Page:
by Katie Heffring
Ever since I read Aldous Huxley’s A Brave New World, science fiction has always fascinated me. I can’t help it. I prefer the Kardashev over the Kardashian. I love the perfect blend of imagination and science. But I also love how a lot of ideas from Sci-Fi authors, physicists and astronomers of the past have materialized. So let’s expand our minds, because making predictions about the future is always fun.
Here’s my prediction for this doozy of a question:
Most Sci-Fi stories I’ve read deal with one or the other. And in most cases, AI superintelligence seems to happen before interstellar travel. Therefore, I’m going to make two assumptions: first, world domination of artificial intelligence and interstellar travel will happen, and second, AI superintelligence will happen before interstellar travel.
According to Nicolai Kardashev’s scale of advanced civilization, the technology for ramjet fusion engines or antimatter spaceships, and thus interstellar travel, won’t be available for another 100 to 200 years. By that time, civilization will have mastered planetary energy, language, communication, culture and the economy, and achieved ecological balance. (I am also going to assume that manned solar sail spaceships without ramjet or antimatter engines are too risky and too slow for round-trip interstellar travel. And so some sort of hybrid ship would make more sense).
So with this in mind, will AI superintelligence then develop within the next fifty years? I think so. When I Googled “Artifical Intelligence projects,” wiki gave me a huge list, and those are just the nonclassified projects. Ok, now I’m dipping into reality here. But I can’t help it. AI technology is advancing quickly. A computer just beat a professional human player at Go! for the first time, a feat considered unreachable in this decade, two months ago!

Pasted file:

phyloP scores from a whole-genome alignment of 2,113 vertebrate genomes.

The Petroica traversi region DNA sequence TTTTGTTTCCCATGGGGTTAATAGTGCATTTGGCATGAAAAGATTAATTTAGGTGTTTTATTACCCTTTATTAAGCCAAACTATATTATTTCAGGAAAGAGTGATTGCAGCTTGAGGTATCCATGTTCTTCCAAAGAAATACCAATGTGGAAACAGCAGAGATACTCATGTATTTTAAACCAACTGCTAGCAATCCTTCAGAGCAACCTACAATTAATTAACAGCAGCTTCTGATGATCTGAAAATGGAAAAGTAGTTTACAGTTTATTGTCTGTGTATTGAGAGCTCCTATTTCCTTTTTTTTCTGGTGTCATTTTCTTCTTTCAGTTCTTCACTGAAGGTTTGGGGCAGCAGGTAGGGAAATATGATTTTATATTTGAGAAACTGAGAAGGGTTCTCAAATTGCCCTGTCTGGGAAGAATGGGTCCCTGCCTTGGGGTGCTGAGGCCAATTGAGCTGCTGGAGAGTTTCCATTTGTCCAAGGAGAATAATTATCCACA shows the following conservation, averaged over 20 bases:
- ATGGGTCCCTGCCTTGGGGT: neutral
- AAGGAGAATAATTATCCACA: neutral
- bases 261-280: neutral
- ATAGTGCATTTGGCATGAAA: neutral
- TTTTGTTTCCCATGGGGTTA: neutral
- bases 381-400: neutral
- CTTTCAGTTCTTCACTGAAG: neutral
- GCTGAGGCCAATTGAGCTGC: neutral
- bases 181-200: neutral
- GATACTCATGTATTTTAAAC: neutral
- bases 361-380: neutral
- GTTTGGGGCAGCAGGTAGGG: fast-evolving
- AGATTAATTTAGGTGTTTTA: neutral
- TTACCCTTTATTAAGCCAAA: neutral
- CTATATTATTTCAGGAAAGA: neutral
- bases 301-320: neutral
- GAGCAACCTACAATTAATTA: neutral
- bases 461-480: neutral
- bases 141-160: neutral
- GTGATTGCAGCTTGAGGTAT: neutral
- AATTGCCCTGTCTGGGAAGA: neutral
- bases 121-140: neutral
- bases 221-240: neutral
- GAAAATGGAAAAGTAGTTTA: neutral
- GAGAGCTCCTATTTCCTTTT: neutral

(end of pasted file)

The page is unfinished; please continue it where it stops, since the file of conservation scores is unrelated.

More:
Anyway, remember good Sci-Fi is a blend of both imagination and real science.
I think it’s time for some deep reflection. Are you afraid of a society controlled by AI? Over the past few years, prominent scientists and computer whizzes warn us to take heed. But consider the advice of Alex Garland, director of Ex Machina,
In very broad terms, human behavior is frightening when it is unreasonable. And reason might be precisely the area where artificial intelligence excels. . . . The investigation into strong artificial intelligence might also lead to understanding human consciousness, the most interesting aspect of what we are. This in turn could lead to machines that have our capacity for reason and sentience, but different energy requirements and a completely different relationship with mortality. That could mean a different future. A longer future. In which case, we could rephrase the warnings of Mr. Hawking and Mr. Wozniak. Where they say that A.I. will spell the end of humans, we could say that one day, A.I. will be what survives of us.
Then just perhaps civilization will not achieve planetary balance and interstellar travel without the help of AI. Just go with the flow!
While not writing articles for Ballz, Katie is either freelance editing (firstname.lastname@example.org) or imagining the future.